Live in Montreal
ot many albums you’ll purchase this year will come equipped with a blindfold. Seemingly proving that fact was the clerk at the record store where I found Francisco Lopez’s Live in Montreal: as he handed over the jewel case, he commented how cool it was that it came with an armband—as if the CD was by a gimmicky punk band. Regardless, with the inclusion of the blindfold, Lopez is striving to achieve the same thing he has always desired: a concentration on pure sound.
Naturally, this single track album begins with silence. Ever so slowly, a low hum enters the ether. It builds so patiently that the ear barely notices it until a sudden crash of what sounds like a cymbal enters at the 7:30 mark, altering the senses of the passing drone and awakening you out of the hypnotic trance that the sound has put over you. This is a succinct example of a method that appears over much of Live in Montreal: a subtle, slowly transforming drone spends several minutes accumulating as an abrupt shift in the sound suddenly interrupts its flow.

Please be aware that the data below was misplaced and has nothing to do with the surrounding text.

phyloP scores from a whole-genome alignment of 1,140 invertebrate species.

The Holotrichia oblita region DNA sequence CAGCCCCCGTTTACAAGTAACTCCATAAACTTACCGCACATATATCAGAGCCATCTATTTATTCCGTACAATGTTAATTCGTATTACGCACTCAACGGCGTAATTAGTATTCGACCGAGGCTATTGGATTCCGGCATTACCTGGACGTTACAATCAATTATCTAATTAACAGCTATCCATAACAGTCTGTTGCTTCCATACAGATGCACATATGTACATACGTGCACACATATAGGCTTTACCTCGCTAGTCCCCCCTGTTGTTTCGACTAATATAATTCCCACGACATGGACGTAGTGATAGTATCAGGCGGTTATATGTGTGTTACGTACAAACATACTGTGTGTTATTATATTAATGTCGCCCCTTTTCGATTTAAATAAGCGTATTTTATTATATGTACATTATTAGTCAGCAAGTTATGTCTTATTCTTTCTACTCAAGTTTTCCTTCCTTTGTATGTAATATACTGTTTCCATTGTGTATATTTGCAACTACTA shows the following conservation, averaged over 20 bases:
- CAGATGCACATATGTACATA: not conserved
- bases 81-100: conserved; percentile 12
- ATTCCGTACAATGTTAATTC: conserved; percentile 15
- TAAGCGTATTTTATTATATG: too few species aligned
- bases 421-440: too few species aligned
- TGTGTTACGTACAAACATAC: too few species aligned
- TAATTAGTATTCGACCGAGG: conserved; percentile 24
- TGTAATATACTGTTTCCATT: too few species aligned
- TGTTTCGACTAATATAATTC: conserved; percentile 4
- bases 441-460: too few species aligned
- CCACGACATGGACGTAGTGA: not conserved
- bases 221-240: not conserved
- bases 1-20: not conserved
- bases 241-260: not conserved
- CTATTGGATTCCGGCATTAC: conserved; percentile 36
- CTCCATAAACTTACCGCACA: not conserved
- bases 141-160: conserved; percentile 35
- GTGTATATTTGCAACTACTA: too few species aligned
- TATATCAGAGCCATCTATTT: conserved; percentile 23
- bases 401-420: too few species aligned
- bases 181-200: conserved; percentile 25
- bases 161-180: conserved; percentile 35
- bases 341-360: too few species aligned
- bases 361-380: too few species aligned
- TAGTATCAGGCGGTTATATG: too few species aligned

It is this predictable approach that seems to limit and restrict Lopez. Live in Montreal is an undeniably slight album, but the jarring disruptions that appear on this record mar its overall effect. It is the quiet, almost entirely subdued whispers of sound that seem to speak most loudly in terms of mood and atmosphere. When Lopez concentrates his energy on crafting the foreboding, ominous feeling that haunts this live album it is downright startling.
Still, if you’ve heard any of Lopez’s dozens of works before you know what to expect on Live in Montreal. Then again, even if you haven’t actually listened to his carefully crafted sound worlds before, you probably know what to expect as well. His music—and this album certainly is no exception—is always built on field recordings, both raw and processed. On Live in Montreal, Lopez sifts the overwhelming rush of a waterfall into his composition around 12:20 and places lightly blemished recordings of rain falling onto a tin roof as the track nears a half hour.
However, even when his sounds are obscured to a point where the source is unrecognizable—such as most of the low, sustained hisses that comprise much of the material on Live in Montreal—Lopez still seems to approximate the drone of an industrial plant or an engine. In the electro-acoustic world, Lopez has undoubtedly carved a niche for himself with this technique, but with Live in Montreal, his vision does not quite come into fruition like his best albums have.
Reviewed by: Ryan Potts
Reviewed on: 2005-11-30